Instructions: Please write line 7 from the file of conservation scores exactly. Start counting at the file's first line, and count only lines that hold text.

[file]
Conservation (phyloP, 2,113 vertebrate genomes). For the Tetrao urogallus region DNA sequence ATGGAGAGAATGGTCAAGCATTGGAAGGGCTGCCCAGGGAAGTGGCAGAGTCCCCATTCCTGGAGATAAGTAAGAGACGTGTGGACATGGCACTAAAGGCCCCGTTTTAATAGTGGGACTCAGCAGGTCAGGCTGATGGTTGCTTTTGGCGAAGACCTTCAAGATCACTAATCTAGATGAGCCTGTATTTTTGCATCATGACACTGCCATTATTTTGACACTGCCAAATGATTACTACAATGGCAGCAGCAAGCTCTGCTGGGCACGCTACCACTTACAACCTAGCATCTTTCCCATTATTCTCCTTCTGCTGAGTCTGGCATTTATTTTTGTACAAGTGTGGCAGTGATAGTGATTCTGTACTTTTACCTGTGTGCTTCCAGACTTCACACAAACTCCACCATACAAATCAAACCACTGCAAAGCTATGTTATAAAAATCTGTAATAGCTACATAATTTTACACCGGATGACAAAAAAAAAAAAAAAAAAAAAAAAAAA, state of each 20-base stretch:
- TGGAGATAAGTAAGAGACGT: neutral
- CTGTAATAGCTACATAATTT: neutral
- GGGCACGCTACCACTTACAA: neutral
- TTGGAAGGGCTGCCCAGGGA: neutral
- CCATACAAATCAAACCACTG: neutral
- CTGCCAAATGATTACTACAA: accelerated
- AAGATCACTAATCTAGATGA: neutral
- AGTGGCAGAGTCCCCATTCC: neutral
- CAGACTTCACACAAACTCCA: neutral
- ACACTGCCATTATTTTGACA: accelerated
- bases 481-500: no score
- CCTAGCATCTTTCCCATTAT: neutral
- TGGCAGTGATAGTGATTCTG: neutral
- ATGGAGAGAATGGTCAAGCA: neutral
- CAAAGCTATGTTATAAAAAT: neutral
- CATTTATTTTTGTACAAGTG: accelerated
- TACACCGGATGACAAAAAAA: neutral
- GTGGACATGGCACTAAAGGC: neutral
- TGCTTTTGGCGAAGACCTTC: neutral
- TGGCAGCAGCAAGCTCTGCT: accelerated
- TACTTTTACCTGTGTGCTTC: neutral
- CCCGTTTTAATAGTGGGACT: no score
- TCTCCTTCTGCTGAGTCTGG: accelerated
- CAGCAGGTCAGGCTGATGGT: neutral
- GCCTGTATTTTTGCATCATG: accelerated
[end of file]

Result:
- CTGCCAAATGATTACTACAA: accelerated